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With more than 2000 cars -- including an electric Monster Truck and a Toyota Camry drag racing machine -- SEMA 2014 is the biggest and wildest motorshow you've never heard about.
World leaders should give car enthusiasts a try at world peace. The biggest motorshow on the planet proves it's possible to have different cultures get along, even if it is car culture.
The SEMA event in Las Vegas started as an annual gathering of the weird on wheels and a technology and parts exhibition.
But it has now become so important that 15 of the world's biggest car companies have set up mini motorshows inside and out, parked right alongside hot rods, classic cars, electric-powered Monster Trucks and a Toyota Camry V8 drag racer -- complete with a bodyshell that is hinged behind the rear wheels -- and everything else in between.
Car enthusiasts are viewed by the industry as "early adopters" of technology, so it's a great way for them to plug-in (pun intended) to the latest trends.
Translated: enthusiasts will pay more for a new car if they love it, which is why the car companies want to get to know them better. They're after their wallets.
There are cars with tyres as thin as an elastic band, to wheel rims so huge you can stand inside them
And there is plenty of cash to go around. In the US, the enthusiast car market is a $33 billion-a-year business. For perspective, General Motors, one of the world's biggest car makers, turned over $150 billion last year. Globally.
Indeed, both General Motors and Ford had top level corporate brass walking the halls with the masses.
Ford's design director, Chris Svensson, awarded nine trophies to the best modified Fords on display, where enthusiasts take a standard car and then let loose on it.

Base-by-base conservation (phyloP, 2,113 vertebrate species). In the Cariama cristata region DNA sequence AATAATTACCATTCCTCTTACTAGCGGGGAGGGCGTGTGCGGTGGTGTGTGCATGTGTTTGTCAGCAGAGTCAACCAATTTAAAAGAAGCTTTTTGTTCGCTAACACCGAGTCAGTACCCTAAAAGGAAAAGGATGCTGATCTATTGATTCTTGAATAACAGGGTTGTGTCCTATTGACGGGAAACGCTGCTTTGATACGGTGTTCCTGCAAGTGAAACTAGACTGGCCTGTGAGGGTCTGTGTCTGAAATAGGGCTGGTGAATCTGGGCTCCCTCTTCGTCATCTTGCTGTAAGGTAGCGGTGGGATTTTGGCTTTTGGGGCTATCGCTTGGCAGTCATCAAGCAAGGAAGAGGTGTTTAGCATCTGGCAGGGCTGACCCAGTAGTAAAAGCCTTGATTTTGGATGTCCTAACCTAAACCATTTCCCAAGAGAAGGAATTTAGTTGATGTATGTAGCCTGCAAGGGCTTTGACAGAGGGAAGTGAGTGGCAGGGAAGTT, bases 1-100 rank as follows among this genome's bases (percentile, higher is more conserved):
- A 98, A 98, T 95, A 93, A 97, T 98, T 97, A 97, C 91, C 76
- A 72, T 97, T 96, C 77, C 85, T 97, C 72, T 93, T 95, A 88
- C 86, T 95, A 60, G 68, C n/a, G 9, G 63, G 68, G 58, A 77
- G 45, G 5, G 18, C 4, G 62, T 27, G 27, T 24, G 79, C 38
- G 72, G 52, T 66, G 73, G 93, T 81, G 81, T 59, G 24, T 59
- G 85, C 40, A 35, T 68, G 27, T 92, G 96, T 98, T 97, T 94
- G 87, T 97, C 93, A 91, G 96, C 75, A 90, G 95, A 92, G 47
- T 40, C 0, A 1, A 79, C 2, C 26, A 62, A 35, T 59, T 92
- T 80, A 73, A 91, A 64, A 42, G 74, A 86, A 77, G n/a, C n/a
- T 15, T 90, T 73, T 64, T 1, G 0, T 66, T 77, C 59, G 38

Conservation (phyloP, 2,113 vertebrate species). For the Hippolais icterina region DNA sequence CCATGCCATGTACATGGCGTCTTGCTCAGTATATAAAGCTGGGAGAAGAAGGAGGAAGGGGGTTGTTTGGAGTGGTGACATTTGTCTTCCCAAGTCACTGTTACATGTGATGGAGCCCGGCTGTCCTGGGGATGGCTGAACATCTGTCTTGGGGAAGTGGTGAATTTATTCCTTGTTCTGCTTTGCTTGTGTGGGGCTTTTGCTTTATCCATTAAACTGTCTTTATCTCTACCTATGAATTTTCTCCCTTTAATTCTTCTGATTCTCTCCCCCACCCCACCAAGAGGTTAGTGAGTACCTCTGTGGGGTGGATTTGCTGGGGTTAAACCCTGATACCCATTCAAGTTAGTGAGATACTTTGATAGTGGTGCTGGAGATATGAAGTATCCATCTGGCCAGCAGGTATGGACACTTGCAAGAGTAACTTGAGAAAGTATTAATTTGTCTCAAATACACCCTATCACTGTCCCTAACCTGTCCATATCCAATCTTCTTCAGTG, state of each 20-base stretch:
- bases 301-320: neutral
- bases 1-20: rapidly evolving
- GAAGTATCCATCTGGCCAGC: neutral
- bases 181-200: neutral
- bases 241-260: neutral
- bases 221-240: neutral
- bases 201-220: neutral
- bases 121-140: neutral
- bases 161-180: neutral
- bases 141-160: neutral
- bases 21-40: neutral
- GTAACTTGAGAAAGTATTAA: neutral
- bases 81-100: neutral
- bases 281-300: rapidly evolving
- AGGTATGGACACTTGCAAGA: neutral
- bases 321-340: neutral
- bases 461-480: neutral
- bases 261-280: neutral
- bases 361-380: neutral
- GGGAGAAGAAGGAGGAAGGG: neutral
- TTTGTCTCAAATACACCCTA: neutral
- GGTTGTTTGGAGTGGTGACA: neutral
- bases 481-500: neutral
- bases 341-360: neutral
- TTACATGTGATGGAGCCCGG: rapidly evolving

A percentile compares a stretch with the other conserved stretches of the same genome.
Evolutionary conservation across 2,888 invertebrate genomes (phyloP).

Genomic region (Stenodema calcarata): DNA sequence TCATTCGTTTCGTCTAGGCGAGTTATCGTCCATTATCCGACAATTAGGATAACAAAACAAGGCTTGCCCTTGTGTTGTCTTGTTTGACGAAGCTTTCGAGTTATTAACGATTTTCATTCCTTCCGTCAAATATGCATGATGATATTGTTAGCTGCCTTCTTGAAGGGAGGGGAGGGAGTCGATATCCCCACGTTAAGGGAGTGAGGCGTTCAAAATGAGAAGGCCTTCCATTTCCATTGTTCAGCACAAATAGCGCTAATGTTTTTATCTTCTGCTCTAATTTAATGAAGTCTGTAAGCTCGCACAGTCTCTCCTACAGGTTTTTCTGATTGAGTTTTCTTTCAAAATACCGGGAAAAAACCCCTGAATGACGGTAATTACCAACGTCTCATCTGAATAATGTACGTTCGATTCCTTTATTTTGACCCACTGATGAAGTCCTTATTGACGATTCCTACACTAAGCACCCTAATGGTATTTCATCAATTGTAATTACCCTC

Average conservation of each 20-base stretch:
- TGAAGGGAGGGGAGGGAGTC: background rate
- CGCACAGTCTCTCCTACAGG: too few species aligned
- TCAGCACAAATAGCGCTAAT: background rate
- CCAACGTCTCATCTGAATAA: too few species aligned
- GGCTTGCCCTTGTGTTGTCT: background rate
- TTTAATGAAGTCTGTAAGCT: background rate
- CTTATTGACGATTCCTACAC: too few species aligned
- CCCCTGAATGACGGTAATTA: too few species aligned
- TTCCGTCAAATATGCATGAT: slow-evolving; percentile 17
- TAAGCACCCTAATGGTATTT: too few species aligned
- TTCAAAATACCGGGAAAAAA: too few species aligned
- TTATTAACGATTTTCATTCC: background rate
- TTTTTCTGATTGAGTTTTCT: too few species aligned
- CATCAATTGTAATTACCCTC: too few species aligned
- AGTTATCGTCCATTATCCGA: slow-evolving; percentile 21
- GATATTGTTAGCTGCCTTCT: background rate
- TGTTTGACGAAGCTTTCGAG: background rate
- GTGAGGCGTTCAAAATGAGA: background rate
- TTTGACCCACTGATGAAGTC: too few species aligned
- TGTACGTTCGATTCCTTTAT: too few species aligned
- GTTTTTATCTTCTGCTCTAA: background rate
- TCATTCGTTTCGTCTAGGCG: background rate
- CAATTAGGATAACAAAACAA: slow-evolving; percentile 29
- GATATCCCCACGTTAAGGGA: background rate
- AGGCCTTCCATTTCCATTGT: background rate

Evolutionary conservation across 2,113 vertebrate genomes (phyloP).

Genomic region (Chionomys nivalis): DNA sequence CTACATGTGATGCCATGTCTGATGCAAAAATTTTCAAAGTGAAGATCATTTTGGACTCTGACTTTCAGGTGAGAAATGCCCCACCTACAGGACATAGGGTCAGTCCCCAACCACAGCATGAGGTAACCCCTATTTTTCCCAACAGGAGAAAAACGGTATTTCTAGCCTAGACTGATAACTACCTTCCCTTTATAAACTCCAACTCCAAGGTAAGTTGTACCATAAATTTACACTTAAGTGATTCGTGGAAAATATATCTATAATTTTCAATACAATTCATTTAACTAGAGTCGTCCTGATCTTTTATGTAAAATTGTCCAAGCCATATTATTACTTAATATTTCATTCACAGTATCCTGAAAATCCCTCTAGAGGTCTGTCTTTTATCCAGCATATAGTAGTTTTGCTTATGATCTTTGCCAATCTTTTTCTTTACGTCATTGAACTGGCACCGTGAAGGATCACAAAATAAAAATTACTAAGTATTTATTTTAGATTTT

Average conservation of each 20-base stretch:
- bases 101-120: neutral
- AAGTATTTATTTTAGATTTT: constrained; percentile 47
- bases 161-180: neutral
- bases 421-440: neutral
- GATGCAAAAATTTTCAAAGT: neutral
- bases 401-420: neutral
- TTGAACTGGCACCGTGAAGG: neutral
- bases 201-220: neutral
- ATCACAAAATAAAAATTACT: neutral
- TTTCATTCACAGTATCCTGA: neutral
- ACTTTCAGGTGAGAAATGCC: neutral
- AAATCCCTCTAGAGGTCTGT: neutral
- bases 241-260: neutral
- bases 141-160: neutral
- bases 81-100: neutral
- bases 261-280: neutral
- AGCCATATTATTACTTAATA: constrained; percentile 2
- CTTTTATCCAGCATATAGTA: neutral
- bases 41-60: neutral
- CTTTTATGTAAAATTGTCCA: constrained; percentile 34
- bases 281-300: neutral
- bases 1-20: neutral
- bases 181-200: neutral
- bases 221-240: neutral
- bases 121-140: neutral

At SEMA, the owners get the final say on how a car looks, not the designers.
"It's an absolute compliment to see so many talented people use our cars as a blank canvass," said Svensson.
"As manufacturers we are constrained by mass production processes. We're proud of the level of detail we can get into a car, but these guys take it to a whole new level."
Do car designers walk away with some ideas from the show?
"Not really, well nothing we haven't thought of already but dismissed because of cost," said Svensson. "One guy here spent $600,000 modifying a car. But we do get some ideas on colours and trims and what the public finds desirable."
The SEMA show has become so big that it has spilled outside the 92,000 square-metre Las Vegas Convention Centre and taken up the car parks out the front and two across the road, and another "live event" stunt area two blocks away.
It's so big you need to catch a cab or take the monorail to the show because there is no room for parking, which is kind of ironic given that a love of cars is what got you here in the first place.
Among the close to 2000 cars on display are entire halls dedicated to wheels, and another for "doof doof" sound systems. Other show halls look like a spare parts counter or a hardware store stacked with tools.
There are cars with tyres as thin as an elastic band, to wheel rims so huge you can stand inside them.
It's the most punishing show to cover because it is, quite literally, impossible to see everything.
The most cruel aspect of SEMA, though, is that it is closed to the public, reserved for industry and trade people to kick tyres and exchange business cards.
But it has reached such popularity that SEMA organisers have set aside more space outside each year. And that's the best part of all, because at least that part is free. Well, minus the cost of a cab fare or a monorail ride.